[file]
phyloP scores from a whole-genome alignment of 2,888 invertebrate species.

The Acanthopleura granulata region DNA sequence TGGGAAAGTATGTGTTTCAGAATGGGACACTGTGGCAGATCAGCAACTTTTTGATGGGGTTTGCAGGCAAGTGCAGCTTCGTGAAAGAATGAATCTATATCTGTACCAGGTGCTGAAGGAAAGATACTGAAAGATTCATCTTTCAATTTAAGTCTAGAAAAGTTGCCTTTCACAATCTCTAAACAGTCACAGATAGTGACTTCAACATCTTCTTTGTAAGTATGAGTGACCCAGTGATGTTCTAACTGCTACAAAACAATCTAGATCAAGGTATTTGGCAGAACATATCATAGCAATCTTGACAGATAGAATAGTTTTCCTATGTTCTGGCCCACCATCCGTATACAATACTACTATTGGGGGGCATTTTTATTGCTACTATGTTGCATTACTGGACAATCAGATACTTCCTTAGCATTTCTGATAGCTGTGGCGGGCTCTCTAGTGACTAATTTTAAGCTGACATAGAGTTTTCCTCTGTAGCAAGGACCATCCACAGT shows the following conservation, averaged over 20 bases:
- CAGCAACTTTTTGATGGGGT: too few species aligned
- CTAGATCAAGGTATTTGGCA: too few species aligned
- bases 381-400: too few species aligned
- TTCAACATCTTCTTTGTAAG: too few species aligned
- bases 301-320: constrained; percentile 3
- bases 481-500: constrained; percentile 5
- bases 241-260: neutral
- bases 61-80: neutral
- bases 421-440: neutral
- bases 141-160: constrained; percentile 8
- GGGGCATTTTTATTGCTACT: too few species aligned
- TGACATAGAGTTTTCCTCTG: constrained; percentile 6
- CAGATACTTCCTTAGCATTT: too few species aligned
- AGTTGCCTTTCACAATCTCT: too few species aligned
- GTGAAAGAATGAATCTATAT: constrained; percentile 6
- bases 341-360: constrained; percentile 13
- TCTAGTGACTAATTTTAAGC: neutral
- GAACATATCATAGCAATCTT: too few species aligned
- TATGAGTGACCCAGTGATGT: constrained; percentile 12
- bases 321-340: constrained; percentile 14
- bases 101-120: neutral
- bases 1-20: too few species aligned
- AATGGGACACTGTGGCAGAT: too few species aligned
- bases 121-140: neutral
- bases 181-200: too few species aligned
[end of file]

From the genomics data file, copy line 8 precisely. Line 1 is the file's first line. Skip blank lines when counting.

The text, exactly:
- bases 481-500: constrained; percentile 5